It was the weekend, I was sitting on the computer editing some photos and the phone began to ring.
“Hey hey hey Danny boy! Let’s go shoot some star trails! I am finally ready to learn!”
“Is that you Jess?”
“Of course!! It’s time you teach me to shoot some star trails. Tonight work for you?”
“Hey Jess! I would love to. Problem is tonight is not a good night.”
“Oh you’re too busy for your dear friend?”
“No never too busy for you! It’s the moon.”
What I meant was that the moon was causing too much light pollution. Turns out in order to make a great star trail you need a few conditions to come into play. For one you need to have a new moon, or at least a moon that doesn’t rise during your shooting period. Of course you also need to have a clear sky without any pesky clouds. Light pollution from nearby cities is also a deal breaker. While you can still make star trails with some of these nuisances, you will not be able to make that earth shattering wall hanger you have been dreaming of.
A couple weeks later the conditions were perfect and Jess and I found ourselves standing in an open field under the Milky Way.
“Hey Jess! Let me see what kind of gear you brought.”
I was impressed. Jess had come prepared with everything I had told her to bring. She had her DSLR with a 17-50mm lens (Her camera is a Nikon 5100 so her lens is a DX lens), she also had a sturdy tripod, an intervalometer (used to take multiple shots at a predetermined time period with predetermined gaps), a long sock and some foot warmers.
“Dan… I know you are a little strange sometimes, but why on earth would you ask me to bring one long sock?”
“Hahaha? Wow I guess I forgot to explain that one. The fact you still came and brought the sock is why we are friends. I want you to take the foot warmers, put them in the sock and tie them around your lens. That will keep the moisture from fogging up your lens.”
“Ooooh, I really thought you were losing your marbles my friend.”
I just want to mention that there are many devices sold to keep fog off your lens. I am cheap and this technique has worked for me. The idea is that the foot warmers keep the lens just a little warmer than the ambient temperature which in turn keep moisture from collecting on the lens and ruining your shots.
“Ok I think I am ready to start shooting. The sun is setting, should I click that button?”
“What are you aiming at?” I ask Jess. As I look into her viewfinder I see she has composed a shot of a blurry foreground consisting of half a barn and the sky.
“I know you like to shoot landscapes, so pretend that you aren’t going to shoot a star trail for a second and compose a great landscape shot. The only thing to keep in mind is that you want plenty of sky to be in the shot.”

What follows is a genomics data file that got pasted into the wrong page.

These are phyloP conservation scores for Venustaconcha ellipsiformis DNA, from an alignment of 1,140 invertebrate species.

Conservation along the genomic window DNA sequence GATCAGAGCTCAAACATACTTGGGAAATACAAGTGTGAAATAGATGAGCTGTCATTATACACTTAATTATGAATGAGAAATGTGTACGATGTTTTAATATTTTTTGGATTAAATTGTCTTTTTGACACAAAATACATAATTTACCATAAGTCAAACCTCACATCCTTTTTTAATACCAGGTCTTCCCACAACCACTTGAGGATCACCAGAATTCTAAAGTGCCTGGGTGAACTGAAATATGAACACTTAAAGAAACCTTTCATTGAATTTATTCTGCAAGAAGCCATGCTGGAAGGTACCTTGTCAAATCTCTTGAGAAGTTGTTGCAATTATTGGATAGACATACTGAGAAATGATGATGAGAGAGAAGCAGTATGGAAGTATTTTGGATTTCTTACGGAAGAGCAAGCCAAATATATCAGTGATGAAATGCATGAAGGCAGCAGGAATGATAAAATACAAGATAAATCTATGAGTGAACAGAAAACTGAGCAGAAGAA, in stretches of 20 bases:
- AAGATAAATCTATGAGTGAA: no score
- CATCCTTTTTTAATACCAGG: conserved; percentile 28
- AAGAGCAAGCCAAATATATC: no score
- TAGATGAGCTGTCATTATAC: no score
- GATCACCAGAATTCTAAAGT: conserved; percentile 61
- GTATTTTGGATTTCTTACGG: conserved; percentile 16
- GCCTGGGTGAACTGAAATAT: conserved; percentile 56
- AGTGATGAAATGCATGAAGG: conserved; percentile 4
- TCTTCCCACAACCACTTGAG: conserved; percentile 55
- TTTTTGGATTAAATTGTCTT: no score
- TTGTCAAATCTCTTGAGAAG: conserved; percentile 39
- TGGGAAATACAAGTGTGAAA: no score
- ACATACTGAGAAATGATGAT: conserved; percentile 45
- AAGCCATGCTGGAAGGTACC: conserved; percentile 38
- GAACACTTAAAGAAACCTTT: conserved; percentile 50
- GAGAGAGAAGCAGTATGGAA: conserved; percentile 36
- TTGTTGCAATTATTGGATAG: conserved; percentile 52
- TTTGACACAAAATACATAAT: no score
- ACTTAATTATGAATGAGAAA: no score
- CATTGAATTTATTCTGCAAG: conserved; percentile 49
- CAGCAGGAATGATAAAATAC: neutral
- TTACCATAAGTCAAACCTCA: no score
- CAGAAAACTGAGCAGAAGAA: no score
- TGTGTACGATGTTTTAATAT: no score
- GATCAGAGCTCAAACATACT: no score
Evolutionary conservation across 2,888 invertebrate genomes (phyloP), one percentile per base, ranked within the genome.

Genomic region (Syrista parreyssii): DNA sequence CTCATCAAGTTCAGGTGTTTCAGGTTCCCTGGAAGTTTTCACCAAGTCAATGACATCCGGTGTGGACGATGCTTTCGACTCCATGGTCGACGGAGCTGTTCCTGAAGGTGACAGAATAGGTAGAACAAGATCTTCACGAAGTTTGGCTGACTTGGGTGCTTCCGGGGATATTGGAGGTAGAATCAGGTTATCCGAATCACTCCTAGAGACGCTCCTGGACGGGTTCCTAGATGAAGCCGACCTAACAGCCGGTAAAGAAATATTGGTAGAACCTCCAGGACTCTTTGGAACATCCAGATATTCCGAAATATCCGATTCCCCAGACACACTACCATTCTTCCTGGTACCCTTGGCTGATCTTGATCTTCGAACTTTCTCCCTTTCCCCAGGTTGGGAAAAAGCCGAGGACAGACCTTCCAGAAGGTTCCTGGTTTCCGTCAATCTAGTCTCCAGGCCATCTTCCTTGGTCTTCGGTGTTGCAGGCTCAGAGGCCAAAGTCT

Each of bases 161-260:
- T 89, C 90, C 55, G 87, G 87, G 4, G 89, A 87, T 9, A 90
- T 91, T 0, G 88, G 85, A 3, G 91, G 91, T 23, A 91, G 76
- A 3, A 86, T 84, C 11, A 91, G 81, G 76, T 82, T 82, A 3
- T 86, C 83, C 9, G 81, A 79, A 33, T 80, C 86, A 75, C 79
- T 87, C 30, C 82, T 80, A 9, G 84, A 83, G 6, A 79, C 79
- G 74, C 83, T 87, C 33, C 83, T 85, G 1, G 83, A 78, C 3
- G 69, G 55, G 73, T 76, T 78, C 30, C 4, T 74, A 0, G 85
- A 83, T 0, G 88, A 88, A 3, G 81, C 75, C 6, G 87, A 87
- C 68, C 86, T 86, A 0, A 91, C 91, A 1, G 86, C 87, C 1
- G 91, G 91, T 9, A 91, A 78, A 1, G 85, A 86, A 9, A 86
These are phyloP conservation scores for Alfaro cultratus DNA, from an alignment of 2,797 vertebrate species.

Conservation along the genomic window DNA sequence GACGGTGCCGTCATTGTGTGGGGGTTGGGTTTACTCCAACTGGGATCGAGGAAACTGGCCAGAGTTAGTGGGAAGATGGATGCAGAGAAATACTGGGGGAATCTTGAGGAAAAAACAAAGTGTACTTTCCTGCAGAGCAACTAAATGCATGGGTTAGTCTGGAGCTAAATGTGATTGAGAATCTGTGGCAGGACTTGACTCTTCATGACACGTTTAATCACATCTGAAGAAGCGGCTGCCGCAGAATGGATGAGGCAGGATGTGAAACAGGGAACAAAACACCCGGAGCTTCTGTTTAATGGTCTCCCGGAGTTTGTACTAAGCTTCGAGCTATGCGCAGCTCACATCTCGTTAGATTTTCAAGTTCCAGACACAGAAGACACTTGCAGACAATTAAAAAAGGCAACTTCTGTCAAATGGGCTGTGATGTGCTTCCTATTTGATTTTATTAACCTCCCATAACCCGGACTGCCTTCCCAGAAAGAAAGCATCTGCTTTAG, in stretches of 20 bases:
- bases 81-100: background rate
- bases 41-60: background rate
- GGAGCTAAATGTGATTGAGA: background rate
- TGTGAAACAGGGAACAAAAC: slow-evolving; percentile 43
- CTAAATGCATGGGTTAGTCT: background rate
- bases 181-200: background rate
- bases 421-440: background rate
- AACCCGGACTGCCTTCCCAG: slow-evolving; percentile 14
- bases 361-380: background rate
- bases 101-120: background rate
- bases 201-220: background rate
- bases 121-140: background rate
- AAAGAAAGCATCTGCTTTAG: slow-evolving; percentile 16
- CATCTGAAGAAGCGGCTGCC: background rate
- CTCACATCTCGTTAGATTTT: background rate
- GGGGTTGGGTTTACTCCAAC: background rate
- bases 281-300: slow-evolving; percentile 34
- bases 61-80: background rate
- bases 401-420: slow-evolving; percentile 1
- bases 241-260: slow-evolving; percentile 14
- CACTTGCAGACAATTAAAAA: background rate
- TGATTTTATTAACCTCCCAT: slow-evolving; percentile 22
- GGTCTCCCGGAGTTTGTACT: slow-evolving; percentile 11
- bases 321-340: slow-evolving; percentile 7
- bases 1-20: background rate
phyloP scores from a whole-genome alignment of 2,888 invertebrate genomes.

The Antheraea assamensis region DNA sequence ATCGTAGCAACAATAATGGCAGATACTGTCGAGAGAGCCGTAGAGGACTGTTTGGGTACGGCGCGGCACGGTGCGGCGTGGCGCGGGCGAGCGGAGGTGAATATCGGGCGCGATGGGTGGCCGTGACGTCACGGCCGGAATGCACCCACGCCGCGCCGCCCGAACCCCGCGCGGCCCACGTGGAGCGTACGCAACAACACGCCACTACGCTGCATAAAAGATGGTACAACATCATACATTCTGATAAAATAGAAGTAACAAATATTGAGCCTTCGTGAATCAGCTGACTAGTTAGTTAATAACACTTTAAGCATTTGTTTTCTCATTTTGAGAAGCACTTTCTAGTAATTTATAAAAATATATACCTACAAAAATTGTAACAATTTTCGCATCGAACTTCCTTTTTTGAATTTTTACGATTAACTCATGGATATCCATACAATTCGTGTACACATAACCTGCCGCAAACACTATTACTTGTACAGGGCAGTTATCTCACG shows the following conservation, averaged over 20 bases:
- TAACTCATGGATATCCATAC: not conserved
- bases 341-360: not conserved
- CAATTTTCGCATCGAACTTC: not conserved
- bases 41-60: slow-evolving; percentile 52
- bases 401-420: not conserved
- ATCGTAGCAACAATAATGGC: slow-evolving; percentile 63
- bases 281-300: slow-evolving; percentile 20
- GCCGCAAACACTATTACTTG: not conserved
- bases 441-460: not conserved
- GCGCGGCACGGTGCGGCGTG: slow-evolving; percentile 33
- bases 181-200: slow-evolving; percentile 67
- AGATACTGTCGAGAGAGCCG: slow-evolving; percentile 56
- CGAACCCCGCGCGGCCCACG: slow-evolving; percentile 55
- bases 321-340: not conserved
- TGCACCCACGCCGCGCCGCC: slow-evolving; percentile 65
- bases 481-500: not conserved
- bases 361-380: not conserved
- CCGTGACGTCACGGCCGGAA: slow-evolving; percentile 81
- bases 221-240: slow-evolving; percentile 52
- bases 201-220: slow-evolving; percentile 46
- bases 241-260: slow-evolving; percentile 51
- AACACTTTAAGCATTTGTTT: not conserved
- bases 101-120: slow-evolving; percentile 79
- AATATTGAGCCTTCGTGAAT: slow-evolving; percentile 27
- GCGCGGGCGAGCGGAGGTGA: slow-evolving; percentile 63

Jess gets to work and frames up a beautiful shot. She has used the rule of thirds and left plenty of sky in the frame.
“Now you are ready to make a photograph! Don’t worry about focusing on the stars. The stars are going to be blurred into long lines anyways. Your foreground should be sharp and the stars will take care of themselves.”
I just want to talk a little more about this. It is my opinion that many photographers that are just getting into star photography are so focused on getting a star trail that they forget they are trying to make an interesting photograph. Everything they have learned about photography goes out the window. Composition is always king! Always make a beautiful composition first, and then add the special elements in after.
“Hey Jess, let me have a look at your settings.”
ISO 400, Aperture 3.5, Shutter Speed 30 seconds, Intervalometer gap of 1 second.
“That looks great, look who is the pro now!”
A little more information on that.
First of all there are a couple ways to shoot star trails. You can shoot one long exposure shot for many minutes or hours, or you can take hundreds of shorter exposures and stack them together in photoshop. I like to stack because it allows me to remove airplanes, satellites, and gives me much more control. (I will make a post on that at another time and link it up here)
That being said let’s start with ISO. I like to keep my ISO pretty low. I shoot with a Nikon D7000 and find that ISO 400 is pretty clean while still letting in a fair amount of light. I then choose an aperture. I like to stick around 3.5 or 2.8. If you have some light pollution, you might want to lower your ISO or close down your aperture so the photo remains dark and not washed out. For my shutter speed I usually choose 30 seconds with a 1 second gap in between shots. You need to have a fast memory card to take that many shots in succession. Mine writes at 60Mb/s. Your card needs to have enough space to shoot hundreds of photos as well. I like to use a 32gb card, which is usually more than I need.
“I see you are shooting in Raw.”
“Of course! I always shoot Raw!”
I also should mention something about this. Shooting in Raw comes in very handy during the editing stage. If you are limited by your computers processing power, and card space, then by all means shoot in JPEG Fine, but if you want the best quality image, I would suggest RAW. You also need to have a full battery. If your battery dies, or your card fills up, the fun is over. You cannot change a battery or card mid shoot as it will create a gap in your trails. Now that you have everything set up and the camera is shooting away, fight the urge and don’t touch that camera for several hours. The longer you let the camera shoot, the longer your trails will be.
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